According to the Central Administration of Statistics, women constitute 23% of the total labor force in Lebanon’s formal economy. Of these, and although 56% of university graduates are women according to the National Council for Scientific Research, more than 30% are categorized as unskilled workers. These figures corroborate previous studies’ findings: women, unlike men, leave the workforce because of two events in their life, namely marriage and childbirth. This is mainly due to the patriarchal system that relegates care, domestic, and family work to women, without providing them with sufficient public or cheap services, such as kindergartens and elderly care. If they choose to marry and start a family, women do not find the structural support they need to their empowerment and contribution to the formal workforce. One of the World Bank’s latest Human Capital Index estimates the projected value of each child born today, according to his/her health and educational circumstances. What that means in our economic context is that “children currently born on Lebanon soil will only ever explore 54% of their productive potential; the lack of adequate education of healthcare will prevent them from channeling their full capacities into production, taking away 46% of total economic potential” (Zbeeb 2018).1 The origin of this waste of production can be traced back to the decline of the “welfare state” and the exclusion of women, educated or not, from economic activities and life.

A clear misogyny lays within austerity measures, as they increase women’s marginalization and exploitation, as well as gendered inequality. The amount of compulsory and unpaid care work increases under the current social system and labor divisions within it, placing an additional burden on women to substitute the state’s role and duties in providing education, medication, care services, and social security. Women spend thousands of hours of unpaid work in caring for children, elderly and sick people, as well as cooking and cleaning. In its recently published report “Care Work and Care Jobs for the Future of Decent Work – 2018,” the International Labor Organization states that “for every 303 minute a women in Lebanon give to childcare on daily basis, men contribute with a 111 minute,” which amounts to one third of women’s contribution only. The practice increases existing gendered inequalities that are now visible across contexts, including developed countries, and takes away from the time available to women, preventing them from allocating time for education and political and economic participation.

Social protection systems, public services, and sustainable infrastructure constituted the principal discussion topics of the United Nations’ 63rd Commission on the Status of Women, held last March. Provision by governments was considered the main actor in establishing gender equality and women and girls’ empowerment. Thus, the state is considered both responsible for the safety and decent living of its population, and able to enforce adequate policies that would improve society, empower women, and strengthen their role and participation within the economy. Inevitably, this role is linked to the public policies the government ratifies to achieve its goals. However, these policies cannot be drawn separately from the social system and its political economy, i.e., disjointedly from changing awareness, interests, structures, and institutions; thinking otherwise seems naïve, and significantly resembles the path of some liberal women’s movements that look at women’s causes from a rights-based approach alone.

In Lebanon and other states, the economic system has played a negative role towards women in the different stages of its establishment. Despite bettering their position in education and health indicators, women’s presence remains marginalized, as they still constitute the largest percentage of poor and refugee populations, as well as war, economic crisis, and modern slavery victims in the fields of domestic, sex, and agricultural work. Therefore, changing the status of women and liberating their energies towards work, production, creation, knowledge, and science does not seem possible without changing the current system to an alternative based on equality.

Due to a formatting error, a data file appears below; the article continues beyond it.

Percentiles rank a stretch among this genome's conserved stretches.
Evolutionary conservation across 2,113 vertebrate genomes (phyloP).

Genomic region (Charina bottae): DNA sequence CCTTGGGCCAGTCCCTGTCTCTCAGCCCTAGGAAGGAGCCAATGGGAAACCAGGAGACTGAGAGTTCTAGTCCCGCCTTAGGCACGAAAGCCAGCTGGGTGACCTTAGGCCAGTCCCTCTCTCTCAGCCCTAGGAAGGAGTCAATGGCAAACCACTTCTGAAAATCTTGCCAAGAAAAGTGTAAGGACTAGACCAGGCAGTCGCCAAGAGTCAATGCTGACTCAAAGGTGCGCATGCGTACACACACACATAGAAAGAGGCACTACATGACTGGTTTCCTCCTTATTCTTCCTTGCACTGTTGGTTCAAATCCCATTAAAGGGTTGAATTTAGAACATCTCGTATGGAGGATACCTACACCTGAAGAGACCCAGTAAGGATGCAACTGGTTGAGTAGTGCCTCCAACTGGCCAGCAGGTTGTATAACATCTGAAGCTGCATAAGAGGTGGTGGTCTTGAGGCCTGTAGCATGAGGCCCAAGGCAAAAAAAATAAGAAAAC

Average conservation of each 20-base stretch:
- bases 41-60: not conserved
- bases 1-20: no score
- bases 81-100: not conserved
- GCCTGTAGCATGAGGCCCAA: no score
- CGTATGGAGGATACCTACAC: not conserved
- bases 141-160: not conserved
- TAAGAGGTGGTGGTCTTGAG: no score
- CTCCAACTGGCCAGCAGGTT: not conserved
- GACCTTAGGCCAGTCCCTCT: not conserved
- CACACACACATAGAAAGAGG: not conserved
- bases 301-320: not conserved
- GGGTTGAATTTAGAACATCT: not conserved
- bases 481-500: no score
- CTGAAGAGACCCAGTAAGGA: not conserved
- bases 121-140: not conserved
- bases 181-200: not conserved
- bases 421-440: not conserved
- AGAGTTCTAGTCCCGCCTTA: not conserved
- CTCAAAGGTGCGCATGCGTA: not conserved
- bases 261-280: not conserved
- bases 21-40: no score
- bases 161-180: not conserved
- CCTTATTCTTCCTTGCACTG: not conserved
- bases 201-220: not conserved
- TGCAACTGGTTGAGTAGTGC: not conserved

Currently, all what is dubbed “women empowerment policies” revolves around the creation of incompetent ministries and the launch of literacy, sewing, and knitting programs for women. What is needed, however, is a change in public policies, not only to support marginalized populations, but also to eradicate structural inequalities that sustain injustice, especially that women are amongst the most vulnerable populations in the face of economic crisis and changes within the labor structure.

These alternative policies need to take root in the recognition of unpaid domestic work as work and its inclusion within local production to reflect women’s actual contribution into the economy. They would also increase pay by taking into account the gendered value of work, improve work conditions by decreasing the number of weekly working hours, and promote the right to yearly holidays and extending maternity leaves. This is without mentioning the protection of women from violence and harassment, as well as putting an end to discrimination, especially in the workplace. Most importantly, the state should adopt a fairer taxation system, by taxing profit and income at higher rates for the financing of public services that benefit the society at large and women in particular. For instance, the creation of nurseries would enable working mothers to continue to work after delivery. The establishment of care houses for the elderly (a task usually delegated to women), the provision of free healthcare for everyone, and the development of the official public schooling at all its stages are additional measures that would ensure women’s continued contribution to the formal economy.

Alexandra Kollontai, a renowned Russian communist, says: “for it is not her specific feminine virtue that gives her a place of honor in human society, but the worth of the useful mission accomplished by her, the worth of her personality as human being, as citizen, as thinker, as fighter.”2 To conclude, the pivotal stages in the life of any system, translated into the crises it goes through, are meant to be openings for change to the existing structures so to correct the order of inequality, inequity, and injustice. In this instance, such work is necessary for women not to remain on the societal and economic margins.